In the year 2008, a ‘hidden’ language was documented in an isolated hill tribe in the north-eastern regions of India. The new language, Koro, is spoken by approximately a thousand people in the state of Arunachal Pradesh. Wonder how this discovery was made? Let’s see!
A team of linguists had set out in 2008 to study little-known languages, many of which are unwritten and run the risk of falling out of use. The main concern arose from the fact that once every two weeks, a language of the world goes extinct. Arunachal is a state for which very little linguistic data exists, hence, the discovery of this language has been late too.
Image Courtesy – National Geographic
Back to the Beginnings
Koro language belongs to the Tibeto-Burman language family (which is a subset of the Sino-Tibetan family), a language family that has about 400 languages, including Tibetan and Burmese. Within India itself, there are about 150 Tibeto-Burman languages. Despite belonging to this family, Koro is not dialect of the predominant ‘Hruso’ or ‘Aka’ language.
The group of linguists happened to chance upon this language while researching two other poorly known languages; Aka and Miji, which are spoken in small districts. It was Gregory Anderson who claimed that this was a language which was undocumented, entirely unrecognised and unrecorded by the authorities as well as the locals. Only about 800 people speak it, with most of them above the age of 20. The language is spoken by a sub-tribe, locally known as Koro-Aka, which in itself has a low population number of around 1200. When the team came across Koro, it was surprised to see that this tribe language had survived for so long with just this number of speakers.
Same Origins Different Sounds
It was a surprising discovery when the linguists saw how technically and phonetically different the two languages are.
The inventory of sounds, and the sounds combining to form words, are completely different in both. Even the basic structure of sentence differs. For example, an Aka speaker will call a pig ‘vo’, while a Koro speaker would call it ‘lele’. In entirety, both languages share about 9% of their vocabulary.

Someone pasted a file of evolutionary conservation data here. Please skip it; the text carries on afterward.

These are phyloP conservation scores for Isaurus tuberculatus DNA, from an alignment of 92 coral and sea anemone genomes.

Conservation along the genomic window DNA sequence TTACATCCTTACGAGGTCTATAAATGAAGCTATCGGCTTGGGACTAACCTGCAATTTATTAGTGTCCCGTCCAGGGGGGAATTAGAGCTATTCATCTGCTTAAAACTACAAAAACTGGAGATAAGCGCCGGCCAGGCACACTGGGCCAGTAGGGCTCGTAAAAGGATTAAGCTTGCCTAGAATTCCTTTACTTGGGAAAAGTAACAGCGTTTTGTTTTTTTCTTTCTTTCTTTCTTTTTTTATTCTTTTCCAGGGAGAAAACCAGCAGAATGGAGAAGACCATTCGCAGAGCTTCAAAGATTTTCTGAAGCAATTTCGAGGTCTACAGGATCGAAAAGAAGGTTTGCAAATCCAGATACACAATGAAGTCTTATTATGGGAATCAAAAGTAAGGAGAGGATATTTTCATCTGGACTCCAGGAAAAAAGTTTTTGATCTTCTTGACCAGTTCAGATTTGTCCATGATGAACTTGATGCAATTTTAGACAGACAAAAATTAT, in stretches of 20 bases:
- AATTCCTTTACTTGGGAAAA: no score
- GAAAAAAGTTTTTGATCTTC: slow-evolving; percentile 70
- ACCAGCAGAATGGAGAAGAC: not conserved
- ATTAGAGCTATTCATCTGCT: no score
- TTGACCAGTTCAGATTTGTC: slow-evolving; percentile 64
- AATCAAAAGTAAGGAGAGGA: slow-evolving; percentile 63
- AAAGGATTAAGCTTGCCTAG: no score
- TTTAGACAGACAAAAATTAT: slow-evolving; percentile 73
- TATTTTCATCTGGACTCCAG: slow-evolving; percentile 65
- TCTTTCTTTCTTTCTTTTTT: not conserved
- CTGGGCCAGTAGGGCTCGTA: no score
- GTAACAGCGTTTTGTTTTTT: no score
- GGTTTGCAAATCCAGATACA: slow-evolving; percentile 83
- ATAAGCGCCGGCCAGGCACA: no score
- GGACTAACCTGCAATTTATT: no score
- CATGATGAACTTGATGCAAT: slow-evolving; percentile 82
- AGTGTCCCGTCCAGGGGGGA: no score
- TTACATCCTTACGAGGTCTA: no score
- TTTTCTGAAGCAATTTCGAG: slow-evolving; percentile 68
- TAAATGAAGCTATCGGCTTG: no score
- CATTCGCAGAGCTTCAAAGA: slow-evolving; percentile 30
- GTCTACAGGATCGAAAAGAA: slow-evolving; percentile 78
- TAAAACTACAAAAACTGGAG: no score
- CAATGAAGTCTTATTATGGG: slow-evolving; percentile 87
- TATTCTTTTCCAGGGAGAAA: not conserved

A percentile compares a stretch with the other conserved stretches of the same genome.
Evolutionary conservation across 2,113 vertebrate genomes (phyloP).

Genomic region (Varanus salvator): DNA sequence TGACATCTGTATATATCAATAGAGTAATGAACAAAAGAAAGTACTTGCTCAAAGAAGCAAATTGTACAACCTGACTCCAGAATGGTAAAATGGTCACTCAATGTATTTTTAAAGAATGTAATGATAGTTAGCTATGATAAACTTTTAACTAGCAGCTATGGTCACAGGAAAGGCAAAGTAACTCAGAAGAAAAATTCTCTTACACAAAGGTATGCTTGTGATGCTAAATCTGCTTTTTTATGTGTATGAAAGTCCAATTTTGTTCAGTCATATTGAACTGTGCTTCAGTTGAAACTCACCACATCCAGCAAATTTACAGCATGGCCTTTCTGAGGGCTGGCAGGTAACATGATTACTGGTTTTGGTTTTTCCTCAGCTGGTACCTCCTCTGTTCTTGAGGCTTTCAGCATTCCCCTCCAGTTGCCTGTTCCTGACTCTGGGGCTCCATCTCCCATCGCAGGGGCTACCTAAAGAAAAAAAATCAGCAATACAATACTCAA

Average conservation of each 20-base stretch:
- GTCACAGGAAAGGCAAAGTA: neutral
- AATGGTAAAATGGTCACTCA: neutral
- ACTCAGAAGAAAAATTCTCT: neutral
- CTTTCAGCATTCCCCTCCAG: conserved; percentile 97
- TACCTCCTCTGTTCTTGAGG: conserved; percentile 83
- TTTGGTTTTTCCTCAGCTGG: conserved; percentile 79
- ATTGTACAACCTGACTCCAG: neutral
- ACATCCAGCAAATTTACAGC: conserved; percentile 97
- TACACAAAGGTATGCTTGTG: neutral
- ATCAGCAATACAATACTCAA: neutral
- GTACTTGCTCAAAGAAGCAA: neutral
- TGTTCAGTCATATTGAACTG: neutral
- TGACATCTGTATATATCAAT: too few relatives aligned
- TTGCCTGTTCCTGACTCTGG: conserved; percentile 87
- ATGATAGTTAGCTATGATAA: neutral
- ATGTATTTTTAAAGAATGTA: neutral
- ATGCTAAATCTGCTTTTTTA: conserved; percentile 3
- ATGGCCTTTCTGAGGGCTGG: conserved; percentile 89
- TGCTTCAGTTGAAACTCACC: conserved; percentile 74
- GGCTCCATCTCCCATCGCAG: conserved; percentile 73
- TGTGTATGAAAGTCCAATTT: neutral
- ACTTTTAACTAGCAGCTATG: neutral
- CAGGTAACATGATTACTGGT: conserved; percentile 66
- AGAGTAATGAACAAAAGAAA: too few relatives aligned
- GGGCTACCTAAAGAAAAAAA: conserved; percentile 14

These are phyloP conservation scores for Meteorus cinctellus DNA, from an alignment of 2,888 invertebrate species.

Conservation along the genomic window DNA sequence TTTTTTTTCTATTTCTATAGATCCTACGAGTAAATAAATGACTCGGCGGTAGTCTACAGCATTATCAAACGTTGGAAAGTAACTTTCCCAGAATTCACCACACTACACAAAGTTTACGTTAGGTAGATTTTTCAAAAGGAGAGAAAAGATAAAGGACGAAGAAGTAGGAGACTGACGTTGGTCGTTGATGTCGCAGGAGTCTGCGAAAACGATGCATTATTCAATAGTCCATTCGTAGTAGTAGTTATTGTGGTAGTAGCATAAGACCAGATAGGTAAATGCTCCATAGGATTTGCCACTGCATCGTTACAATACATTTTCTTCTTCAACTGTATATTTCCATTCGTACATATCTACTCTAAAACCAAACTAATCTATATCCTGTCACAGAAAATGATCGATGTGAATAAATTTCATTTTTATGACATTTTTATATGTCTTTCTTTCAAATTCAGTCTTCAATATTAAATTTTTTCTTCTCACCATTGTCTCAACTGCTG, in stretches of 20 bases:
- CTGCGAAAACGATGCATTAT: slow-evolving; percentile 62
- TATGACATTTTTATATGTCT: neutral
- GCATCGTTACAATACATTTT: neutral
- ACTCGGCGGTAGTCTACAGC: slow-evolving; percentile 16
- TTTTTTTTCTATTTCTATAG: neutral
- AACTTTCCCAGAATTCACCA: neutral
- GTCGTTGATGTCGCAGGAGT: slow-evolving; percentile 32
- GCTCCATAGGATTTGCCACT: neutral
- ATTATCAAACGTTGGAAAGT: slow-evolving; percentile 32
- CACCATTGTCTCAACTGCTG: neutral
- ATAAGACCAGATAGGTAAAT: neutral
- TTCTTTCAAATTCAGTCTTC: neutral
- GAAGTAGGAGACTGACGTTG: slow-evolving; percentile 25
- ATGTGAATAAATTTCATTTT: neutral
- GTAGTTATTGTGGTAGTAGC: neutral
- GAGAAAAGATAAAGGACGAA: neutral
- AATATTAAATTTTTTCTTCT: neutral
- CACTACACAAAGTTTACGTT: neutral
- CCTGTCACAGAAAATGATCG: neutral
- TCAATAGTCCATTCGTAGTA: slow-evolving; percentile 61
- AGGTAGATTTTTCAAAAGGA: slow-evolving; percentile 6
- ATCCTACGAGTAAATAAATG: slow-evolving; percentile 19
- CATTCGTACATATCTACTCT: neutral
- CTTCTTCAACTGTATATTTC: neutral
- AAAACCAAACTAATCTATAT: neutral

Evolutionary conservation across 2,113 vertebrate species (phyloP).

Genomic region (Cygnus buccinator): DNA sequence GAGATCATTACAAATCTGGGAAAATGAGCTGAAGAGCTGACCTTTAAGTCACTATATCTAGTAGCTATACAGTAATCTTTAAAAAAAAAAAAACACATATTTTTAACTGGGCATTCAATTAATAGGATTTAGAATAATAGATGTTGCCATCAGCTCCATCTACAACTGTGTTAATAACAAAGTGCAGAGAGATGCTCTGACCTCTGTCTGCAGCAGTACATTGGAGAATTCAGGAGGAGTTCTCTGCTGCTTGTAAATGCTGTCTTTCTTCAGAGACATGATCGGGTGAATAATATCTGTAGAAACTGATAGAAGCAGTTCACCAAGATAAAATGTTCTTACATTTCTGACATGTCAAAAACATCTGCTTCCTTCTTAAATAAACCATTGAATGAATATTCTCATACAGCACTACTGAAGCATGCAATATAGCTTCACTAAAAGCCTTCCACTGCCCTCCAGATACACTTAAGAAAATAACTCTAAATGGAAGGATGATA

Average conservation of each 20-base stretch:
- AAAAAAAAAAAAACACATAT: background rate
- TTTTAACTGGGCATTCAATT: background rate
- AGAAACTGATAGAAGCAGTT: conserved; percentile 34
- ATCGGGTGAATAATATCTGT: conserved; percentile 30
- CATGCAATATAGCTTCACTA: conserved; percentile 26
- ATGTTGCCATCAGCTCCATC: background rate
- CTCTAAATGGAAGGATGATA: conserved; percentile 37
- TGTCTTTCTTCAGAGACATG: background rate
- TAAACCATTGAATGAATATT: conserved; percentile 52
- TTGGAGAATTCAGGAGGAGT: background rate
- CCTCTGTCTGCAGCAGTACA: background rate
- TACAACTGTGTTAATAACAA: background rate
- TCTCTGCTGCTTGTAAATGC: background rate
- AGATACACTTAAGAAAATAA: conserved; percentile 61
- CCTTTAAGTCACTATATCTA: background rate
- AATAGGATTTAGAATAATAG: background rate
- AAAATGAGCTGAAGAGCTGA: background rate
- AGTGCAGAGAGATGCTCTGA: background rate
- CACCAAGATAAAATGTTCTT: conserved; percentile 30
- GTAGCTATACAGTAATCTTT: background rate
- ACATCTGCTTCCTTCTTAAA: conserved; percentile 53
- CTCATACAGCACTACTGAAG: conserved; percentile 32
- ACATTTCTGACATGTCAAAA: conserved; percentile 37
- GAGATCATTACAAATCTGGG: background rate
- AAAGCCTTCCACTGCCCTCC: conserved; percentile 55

Despite this linguistic difference, the tribe and the sub-tribe downplay the differences that exist between them. Even though it is a different language set, the locals see this difference as a dialectical difference. The Koro considered their language as Aka. Perhaps, in a place where one is used to hearing multiple dialects, they never realised the novelty of their language. The reason behind this is that tribally, they consider themselves Aka, even though they are linguistically Koro.
Image Courtesy – National Geographic
After observing this, many linguists claim that it will not be long before Aka takes over Koro completely, purely through the demographic power they hold over the Koro. The Koro speaking areas have thus been marked as ‘hot spots of threatened languages’. The threat to the language also comes from the fact that it is an oral language with no script. When the language was found, the sole proof of the existence of the language was in and with the users. Another threat to the language is the pressure coming from the use of Hindi. As stated earlier, very few speakers of this language are under the age of 20. Most of them have shifted exclusively to the use of Hindi, to find jobs in other cities and to fit in with the majority.
There is a need to create an extensive repository of this unique language. A historical timeline, along with a taxonomy of this language is required. The language was brought to notice in the year 2008 and 2009 and a paper was published in 2010 to break the language down and to study the build-up of this new language. Till something more is done, Koro is one more language added to the list of 7000 odd languages in the world, many of them at the brink of extinction.